New Delhi, India

By Mansi Thapliyal

At 10 p.m. on July 14, India will send its final telegram before the service shuts the following day, signaling the end of a service that has been going for over 160 years. It is the latest means of communication to be killed off by the mobile Internet age.

From families waiting to hear from their children who migrated to India’s cities for work, to soldiers in remote areas for whom the telegram was the only way to stay in touch with relatives, the telegraph service has been used to connect millions of people across this vast country since the mid-19th Century.

Charged per word, some messages went on and on, while others chose to write single words like “love” – a simple message to express how they felt.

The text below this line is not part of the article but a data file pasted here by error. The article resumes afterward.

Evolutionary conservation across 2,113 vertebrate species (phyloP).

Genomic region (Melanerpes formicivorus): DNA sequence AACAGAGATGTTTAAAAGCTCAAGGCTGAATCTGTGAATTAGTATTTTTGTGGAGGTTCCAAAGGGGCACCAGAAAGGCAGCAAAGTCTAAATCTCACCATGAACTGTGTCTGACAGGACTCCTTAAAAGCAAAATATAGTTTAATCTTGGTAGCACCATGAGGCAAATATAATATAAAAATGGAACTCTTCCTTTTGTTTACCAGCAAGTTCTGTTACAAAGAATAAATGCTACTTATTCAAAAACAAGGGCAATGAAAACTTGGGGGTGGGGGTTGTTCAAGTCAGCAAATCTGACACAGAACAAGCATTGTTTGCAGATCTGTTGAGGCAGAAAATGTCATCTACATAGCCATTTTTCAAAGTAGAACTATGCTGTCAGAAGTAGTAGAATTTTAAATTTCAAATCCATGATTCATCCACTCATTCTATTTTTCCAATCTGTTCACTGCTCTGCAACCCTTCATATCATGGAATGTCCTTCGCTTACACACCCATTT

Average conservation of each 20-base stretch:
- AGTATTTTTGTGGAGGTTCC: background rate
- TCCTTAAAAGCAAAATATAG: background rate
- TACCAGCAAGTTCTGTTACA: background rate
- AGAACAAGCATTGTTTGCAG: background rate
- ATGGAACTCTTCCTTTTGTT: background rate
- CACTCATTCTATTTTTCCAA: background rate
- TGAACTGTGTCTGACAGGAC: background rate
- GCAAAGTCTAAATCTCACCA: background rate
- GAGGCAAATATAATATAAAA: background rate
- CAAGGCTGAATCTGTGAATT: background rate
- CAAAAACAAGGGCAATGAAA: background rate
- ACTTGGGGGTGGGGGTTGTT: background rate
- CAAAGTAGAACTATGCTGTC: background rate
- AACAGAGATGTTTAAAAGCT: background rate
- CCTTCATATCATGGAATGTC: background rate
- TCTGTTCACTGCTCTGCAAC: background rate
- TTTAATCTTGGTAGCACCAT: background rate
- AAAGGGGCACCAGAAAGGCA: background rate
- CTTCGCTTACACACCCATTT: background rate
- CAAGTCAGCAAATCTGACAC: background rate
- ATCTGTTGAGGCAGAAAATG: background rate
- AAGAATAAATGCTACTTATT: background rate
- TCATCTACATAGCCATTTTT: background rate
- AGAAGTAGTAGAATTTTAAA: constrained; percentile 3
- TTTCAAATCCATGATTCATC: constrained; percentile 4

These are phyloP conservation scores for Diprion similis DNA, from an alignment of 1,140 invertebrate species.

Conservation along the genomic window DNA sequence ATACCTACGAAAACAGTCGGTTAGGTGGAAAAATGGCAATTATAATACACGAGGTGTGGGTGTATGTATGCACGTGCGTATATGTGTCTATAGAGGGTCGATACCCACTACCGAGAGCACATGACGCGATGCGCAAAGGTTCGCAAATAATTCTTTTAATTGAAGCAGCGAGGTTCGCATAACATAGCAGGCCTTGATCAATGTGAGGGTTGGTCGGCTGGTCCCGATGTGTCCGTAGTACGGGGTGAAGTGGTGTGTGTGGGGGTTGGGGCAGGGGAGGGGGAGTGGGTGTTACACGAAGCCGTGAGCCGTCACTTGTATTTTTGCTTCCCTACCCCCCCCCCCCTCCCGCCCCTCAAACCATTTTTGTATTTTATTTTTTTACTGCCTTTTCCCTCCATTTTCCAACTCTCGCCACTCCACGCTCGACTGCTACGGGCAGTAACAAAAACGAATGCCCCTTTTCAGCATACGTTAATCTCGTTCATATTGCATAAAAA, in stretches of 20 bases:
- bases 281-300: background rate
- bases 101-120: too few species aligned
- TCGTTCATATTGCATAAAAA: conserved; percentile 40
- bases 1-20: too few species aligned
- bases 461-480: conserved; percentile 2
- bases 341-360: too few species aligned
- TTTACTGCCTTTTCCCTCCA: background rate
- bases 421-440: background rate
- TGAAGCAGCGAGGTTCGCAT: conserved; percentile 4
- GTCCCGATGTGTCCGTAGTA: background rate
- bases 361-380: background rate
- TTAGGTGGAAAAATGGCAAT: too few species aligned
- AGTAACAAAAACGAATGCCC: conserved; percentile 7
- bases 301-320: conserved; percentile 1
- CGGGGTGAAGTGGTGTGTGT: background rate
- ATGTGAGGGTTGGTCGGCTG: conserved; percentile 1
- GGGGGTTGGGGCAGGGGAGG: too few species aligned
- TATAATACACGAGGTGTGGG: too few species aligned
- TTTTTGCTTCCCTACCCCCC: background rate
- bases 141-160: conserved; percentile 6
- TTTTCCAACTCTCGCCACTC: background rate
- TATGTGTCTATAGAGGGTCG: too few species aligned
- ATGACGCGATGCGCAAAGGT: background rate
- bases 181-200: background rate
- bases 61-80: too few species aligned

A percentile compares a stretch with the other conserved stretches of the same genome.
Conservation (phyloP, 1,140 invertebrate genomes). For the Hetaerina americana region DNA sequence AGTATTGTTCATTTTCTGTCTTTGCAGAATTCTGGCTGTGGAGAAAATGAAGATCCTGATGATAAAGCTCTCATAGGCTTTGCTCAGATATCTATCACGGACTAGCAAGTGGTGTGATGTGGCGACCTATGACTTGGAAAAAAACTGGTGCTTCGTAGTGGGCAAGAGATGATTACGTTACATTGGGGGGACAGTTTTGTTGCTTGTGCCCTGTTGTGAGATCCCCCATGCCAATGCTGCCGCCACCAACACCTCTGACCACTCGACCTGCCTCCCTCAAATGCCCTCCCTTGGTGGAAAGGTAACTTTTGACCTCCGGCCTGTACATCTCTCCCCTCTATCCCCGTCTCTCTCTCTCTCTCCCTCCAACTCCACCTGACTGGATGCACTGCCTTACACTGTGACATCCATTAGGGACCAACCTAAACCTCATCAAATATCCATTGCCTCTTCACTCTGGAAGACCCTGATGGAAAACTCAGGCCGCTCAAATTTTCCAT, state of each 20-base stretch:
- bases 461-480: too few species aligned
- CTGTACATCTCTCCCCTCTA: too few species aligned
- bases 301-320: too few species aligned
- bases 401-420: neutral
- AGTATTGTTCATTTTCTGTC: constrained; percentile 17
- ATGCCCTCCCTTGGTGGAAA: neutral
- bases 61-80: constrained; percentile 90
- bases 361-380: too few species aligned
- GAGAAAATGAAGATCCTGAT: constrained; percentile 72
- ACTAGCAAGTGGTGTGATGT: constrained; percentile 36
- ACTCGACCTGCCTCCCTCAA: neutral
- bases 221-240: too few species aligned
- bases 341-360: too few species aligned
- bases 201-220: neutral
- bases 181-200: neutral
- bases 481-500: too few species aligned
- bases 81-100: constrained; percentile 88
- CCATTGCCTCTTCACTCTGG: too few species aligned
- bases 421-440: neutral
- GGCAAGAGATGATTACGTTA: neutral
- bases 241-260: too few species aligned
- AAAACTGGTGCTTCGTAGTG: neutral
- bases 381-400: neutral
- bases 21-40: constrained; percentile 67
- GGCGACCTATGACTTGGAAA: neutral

Today at the Central Telegraph Office in the heart of New Delhi, most of the counters are unmanned. Thirty years ago, the office was packed full with 500 members of staff, working non-stop to send around 20,000 messages a day as customers waited in long lines. Now, that number is only 20.

Telegraphist Veronica remembers what it was like being in the office 30 years ago: “This room would be full of people, it sounded like a factory. We had no time to talk to each other or even exchange a glimpse.” Messenger Om Dutt would deliver sacks of telegrams in the 1980s on his bicycle across New Delhi. Now, as he stepped out of the office, he had only a handful to deliver, most of them to government departments.